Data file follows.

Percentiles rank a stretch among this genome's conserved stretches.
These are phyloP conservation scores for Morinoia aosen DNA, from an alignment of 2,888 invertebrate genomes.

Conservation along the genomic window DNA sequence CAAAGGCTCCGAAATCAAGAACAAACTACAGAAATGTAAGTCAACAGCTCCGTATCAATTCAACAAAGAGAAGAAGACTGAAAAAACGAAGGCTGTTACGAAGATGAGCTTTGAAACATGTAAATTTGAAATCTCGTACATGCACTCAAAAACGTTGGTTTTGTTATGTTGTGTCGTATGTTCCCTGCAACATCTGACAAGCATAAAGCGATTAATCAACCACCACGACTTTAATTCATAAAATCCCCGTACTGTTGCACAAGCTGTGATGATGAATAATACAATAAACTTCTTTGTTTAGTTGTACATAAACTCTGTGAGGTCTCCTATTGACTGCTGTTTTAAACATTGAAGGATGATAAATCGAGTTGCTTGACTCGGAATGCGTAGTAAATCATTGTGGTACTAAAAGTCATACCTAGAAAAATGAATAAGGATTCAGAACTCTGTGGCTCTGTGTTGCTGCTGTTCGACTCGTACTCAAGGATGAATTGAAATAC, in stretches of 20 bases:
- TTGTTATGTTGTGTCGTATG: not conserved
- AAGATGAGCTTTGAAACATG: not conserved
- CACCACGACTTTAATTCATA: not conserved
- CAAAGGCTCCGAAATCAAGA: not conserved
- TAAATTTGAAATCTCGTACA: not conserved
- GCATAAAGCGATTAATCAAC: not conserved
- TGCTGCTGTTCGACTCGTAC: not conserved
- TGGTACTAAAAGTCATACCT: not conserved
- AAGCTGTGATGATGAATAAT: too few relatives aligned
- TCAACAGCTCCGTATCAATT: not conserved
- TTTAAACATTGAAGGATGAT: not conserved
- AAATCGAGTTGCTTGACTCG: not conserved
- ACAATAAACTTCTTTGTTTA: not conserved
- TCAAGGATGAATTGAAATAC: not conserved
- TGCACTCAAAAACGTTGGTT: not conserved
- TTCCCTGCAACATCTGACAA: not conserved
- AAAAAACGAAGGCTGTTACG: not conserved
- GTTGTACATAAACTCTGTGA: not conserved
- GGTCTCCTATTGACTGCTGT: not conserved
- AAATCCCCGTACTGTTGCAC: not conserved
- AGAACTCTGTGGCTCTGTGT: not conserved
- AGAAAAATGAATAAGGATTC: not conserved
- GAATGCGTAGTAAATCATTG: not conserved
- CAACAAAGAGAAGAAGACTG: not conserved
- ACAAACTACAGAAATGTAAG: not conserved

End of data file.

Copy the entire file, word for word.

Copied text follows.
Percentiles rank a stretch among this genome's conserved stretches.
These are phyloP conservation scores for Morinoia aosen DNA, from an alignment of 2,888 invertebrate genomes.

Conservation along the genomic window DNA sequence CAAAGGCTCCGAAATCAAGAACAAACTACAGAAATGTAAGTCAACAGCTCCGTATCAATTCAACAAAGAGAAGAAGACTGAAAAAACGAAGGCTGTTACGAAGATGAGCTTTGAAACATGTAAATTTGAAATCTCGTACATGCACTCAAAAACGTTGGTTTTGTTATGTTGTGTCGTATGTTCCCTGCAACATCTGACAAGCATAAAGCGATTAATCAACCACCACGACTTTAATTCATAAAATCCCCGTACTGTTGCACAAGCTGTGATGATGAATAATACAATAAACTTCTTTGTTTAGTTGTACATAAACTCTGTGAGGTCTCCTATTGACTGCTGTTTTAAACATTGAAGGATGATAAATCGAGTTGCTTGACTCGGAATGCGTAGTAAATCATTGTGGTACTAAAAGTCATACCTAGAAAAATGAATAAGGATTCAGAACTCTGTGGCTCTGTGTTGCTGCTGTTCGACTCGTACTCAAGGATGAATTGAAATAC, in stretches of 20 bases:
- TTGTTATGTTGTGTCGTATG: not conserved
- AAGATGAGCTTTGAAACATG: not conserved
- CACCACGACTTTAATTCATA: not conserved
- CAAAGGCTCCGAAATCAAGA: not conserved
- TAAATTTGAAATCTCGTACA: not conserved
- GCATAAAGCGATTAATCAAC: not conserved
- TGCTGCTGTTCGACTCGTAC: not conserved
- TGGTACTAAAAGTCATACCT: not conserved
- AAGCTGTGATGATGAATAAT: too few relatives aligned
- TCAACAGCTCCGTATCAATT: not conserved
- TTTAAACATTGAAGGATGAT: not conserved
- AAATCGAGTTGCTTGACTCG: not conserved
- ACAATAAACTTCTTTGTTTA: not conserved
- TCAAGGATGAATTGAAATAC: not conserved
- TGCACTCAAAAACGTTGGTT: not conserved
- TTCCCTGCAACATCTGACAA: not conserved
- AAAAAACGAAGGCTGTTACG: not conserved
- GTTGTACATAAACTCTGTGA: not conserved
- GGTCTCCTATTGACTGCTGT: not conserved
- AAATCCCCGTACTGTTGCAC: not conserved
- AGAACTCTGTGGCTCTGTGT: not conserved
- AGAAAAATGAATAAGGATTC: not conserved
- GAATGCGTAGTAAATCATTG: not conserved
- CAACAAAGAGAAGAAGACTG: not conserved
- ACAAACTACAGAAATGTAAG: not conserved